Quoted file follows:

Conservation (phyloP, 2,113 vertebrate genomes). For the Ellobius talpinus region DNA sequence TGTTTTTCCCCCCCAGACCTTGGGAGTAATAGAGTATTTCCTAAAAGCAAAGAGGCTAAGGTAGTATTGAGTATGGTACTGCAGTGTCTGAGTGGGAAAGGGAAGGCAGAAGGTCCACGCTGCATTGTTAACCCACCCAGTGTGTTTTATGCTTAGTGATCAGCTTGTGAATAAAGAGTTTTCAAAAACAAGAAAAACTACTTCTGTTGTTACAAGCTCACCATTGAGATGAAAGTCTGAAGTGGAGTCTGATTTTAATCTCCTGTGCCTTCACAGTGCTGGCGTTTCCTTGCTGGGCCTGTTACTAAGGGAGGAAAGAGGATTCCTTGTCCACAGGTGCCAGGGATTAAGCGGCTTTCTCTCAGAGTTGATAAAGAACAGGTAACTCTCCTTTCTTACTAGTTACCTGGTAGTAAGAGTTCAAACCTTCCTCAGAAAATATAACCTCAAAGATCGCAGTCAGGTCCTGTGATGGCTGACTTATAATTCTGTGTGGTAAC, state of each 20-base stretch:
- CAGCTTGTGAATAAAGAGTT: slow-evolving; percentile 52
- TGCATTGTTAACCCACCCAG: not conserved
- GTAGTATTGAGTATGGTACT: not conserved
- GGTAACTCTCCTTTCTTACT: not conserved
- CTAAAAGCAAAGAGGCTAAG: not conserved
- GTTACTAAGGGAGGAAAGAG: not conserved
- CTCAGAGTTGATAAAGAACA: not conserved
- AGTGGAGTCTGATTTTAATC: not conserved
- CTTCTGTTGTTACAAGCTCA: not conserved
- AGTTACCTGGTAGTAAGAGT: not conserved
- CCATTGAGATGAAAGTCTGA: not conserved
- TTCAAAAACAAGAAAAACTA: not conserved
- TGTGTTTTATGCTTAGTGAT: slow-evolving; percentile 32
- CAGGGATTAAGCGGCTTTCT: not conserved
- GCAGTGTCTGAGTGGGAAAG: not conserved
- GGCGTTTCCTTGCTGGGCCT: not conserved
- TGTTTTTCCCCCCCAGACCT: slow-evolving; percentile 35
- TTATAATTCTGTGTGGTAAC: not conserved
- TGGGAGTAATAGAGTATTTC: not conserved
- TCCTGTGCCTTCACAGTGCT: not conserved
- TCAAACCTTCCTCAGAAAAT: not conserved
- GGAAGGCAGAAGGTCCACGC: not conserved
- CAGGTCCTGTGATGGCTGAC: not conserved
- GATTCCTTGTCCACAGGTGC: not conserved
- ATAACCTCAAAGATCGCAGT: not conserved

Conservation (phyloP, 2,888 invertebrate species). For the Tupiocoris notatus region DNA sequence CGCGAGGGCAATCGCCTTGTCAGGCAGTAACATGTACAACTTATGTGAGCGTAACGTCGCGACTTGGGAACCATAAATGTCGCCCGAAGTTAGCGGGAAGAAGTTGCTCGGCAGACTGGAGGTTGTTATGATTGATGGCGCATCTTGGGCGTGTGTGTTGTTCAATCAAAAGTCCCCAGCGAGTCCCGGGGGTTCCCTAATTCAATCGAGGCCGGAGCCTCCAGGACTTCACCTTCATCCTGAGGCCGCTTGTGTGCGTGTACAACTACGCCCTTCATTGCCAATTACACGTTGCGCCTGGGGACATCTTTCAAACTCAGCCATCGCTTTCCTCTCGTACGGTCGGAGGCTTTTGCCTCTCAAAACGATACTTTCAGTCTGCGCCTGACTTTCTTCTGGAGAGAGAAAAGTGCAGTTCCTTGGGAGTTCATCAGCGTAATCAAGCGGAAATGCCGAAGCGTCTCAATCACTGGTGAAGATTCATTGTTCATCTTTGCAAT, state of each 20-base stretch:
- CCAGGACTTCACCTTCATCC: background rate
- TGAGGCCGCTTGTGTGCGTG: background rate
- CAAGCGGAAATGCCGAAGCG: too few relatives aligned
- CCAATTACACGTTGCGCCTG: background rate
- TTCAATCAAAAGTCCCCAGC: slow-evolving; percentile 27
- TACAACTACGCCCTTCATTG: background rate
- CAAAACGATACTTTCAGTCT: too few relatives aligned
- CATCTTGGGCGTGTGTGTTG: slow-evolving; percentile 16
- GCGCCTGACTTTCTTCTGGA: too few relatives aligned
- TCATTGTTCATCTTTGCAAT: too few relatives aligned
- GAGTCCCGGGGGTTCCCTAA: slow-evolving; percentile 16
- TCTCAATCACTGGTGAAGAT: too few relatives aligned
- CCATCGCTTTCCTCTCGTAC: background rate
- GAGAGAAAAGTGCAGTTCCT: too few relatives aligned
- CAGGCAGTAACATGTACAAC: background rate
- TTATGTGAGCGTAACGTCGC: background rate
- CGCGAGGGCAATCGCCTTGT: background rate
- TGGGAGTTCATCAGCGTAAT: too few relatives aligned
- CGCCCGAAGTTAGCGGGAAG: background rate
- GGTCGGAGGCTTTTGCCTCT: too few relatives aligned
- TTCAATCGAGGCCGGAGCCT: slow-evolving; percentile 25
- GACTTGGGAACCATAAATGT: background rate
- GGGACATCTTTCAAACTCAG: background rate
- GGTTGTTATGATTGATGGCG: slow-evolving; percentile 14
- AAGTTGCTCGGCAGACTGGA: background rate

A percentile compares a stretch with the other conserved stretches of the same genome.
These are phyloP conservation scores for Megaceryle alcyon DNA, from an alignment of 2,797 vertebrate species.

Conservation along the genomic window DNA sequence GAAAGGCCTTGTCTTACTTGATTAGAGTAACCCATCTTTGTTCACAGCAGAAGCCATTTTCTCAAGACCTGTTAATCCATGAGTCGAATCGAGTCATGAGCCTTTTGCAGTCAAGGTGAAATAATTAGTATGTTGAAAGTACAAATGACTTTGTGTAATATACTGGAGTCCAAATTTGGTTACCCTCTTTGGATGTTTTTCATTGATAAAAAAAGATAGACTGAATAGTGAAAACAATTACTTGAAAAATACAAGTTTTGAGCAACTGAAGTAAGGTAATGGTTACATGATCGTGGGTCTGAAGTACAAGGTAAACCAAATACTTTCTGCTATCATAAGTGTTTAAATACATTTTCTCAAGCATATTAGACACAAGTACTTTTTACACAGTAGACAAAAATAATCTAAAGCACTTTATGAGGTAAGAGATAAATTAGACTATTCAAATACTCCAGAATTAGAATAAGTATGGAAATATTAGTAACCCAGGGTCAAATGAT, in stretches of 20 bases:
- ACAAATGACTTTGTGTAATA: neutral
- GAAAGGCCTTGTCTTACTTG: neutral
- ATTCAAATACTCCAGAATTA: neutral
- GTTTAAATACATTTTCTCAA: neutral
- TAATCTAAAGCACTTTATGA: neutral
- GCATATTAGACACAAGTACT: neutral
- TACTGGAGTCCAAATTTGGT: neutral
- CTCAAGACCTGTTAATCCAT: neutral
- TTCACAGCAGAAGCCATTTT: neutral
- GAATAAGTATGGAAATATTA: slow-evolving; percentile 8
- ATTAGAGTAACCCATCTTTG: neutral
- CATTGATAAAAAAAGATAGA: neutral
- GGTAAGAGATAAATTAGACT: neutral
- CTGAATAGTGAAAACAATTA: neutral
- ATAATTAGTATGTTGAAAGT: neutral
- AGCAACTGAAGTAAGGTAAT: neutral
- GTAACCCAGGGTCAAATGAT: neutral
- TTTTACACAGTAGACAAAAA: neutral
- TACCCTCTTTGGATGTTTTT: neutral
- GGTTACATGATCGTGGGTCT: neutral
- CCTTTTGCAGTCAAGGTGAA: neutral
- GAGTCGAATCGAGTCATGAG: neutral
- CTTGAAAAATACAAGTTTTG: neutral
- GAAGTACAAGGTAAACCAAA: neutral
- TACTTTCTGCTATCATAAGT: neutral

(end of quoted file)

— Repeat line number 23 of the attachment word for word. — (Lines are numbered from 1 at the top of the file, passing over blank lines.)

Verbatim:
- GGAAGGCAGAAGGTCCACGC: not conserved